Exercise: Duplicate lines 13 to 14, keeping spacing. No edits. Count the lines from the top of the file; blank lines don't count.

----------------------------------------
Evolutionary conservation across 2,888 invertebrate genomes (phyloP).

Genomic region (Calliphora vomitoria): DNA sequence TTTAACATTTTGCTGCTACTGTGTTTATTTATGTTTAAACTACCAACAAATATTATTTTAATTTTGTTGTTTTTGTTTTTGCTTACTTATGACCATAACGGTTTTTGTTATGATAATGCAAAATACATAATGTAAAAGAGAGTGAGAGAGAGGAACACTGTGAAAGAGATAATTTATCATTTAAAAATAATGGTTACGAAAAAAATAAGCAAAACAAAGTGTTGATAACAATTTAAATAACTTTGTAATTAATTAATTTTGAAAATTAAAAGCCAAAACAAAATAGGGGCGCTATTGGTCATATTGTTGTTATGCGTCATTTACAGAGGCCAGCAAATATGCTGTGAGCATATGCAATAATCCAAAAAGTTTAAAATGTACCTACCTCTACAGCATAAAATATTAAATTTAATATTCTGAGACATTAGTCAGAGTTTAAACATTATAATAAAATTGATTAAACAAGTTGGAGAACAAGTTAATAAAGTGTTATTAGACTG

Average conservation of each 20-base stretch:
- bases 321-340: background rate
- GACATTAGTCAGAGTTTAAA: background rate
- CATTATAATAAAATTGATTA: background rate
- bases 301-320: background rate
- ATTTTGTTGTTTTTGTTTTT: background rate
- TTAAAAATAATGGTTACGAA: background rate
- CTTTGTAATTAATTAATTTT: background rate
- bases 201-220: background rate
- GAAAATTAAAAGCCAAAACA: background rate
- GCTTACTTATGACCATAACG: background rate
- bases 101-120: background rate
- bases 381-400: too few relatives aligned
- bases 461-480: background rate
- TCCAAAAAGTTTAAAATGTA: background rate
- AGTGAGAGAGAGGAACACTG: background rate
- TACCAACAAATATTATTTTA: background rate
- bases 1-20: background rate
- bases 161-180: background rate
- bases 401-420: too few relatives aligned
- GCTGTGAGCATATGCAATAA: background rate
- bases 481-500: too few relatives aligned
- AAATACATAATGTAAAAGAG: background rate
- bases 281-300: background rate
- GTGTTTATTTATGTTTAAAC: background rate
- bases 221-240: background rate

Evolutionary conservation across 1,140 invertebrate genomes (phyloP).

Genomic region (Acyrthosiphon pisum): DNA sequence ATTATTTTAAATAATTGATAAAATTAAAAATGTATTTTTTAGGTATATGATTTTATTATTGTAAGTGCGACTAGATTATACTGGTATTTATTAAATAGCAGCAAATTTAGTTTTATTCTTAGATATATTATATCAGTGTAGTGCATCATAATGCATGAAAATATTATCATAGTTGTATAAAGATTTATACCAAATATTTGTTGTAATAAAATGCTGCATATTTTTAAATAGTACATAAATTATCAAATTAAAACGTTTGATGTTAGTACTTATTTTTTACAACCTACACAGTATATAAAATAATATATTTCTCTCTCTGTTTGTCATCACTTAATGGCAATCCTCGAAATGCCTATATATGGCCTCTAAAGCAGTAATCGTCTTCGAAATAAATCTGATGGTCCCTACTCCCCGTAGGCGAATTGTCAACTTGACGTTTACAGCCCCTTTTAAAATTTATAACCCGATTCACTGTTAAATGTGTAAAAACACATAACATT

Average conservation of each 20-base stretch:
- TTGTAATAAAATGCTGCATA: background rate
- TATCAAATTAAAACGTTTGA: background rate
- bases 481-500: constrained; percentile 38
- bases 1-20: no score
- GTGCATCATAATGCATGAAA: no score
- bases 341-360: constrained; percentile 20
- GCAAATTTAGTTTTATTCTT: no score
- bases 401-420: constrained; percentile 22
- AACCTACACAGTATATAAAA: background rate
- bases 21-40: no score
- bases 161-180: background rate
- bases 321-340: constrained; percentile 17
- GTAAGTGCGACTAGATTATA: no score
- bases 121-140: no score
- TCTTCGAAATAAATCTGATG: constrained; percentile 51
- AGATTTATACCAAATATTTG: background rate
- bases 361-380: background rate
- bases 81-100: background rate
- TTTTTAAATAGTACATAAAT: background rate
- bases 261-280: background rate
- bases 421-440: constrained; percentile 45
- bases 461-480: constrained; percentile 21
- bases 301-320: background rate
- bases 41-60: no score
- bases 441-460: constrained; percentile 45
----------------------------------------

- GCTTACTTATGACCATAACG: background rate
- bases 101-120: background rate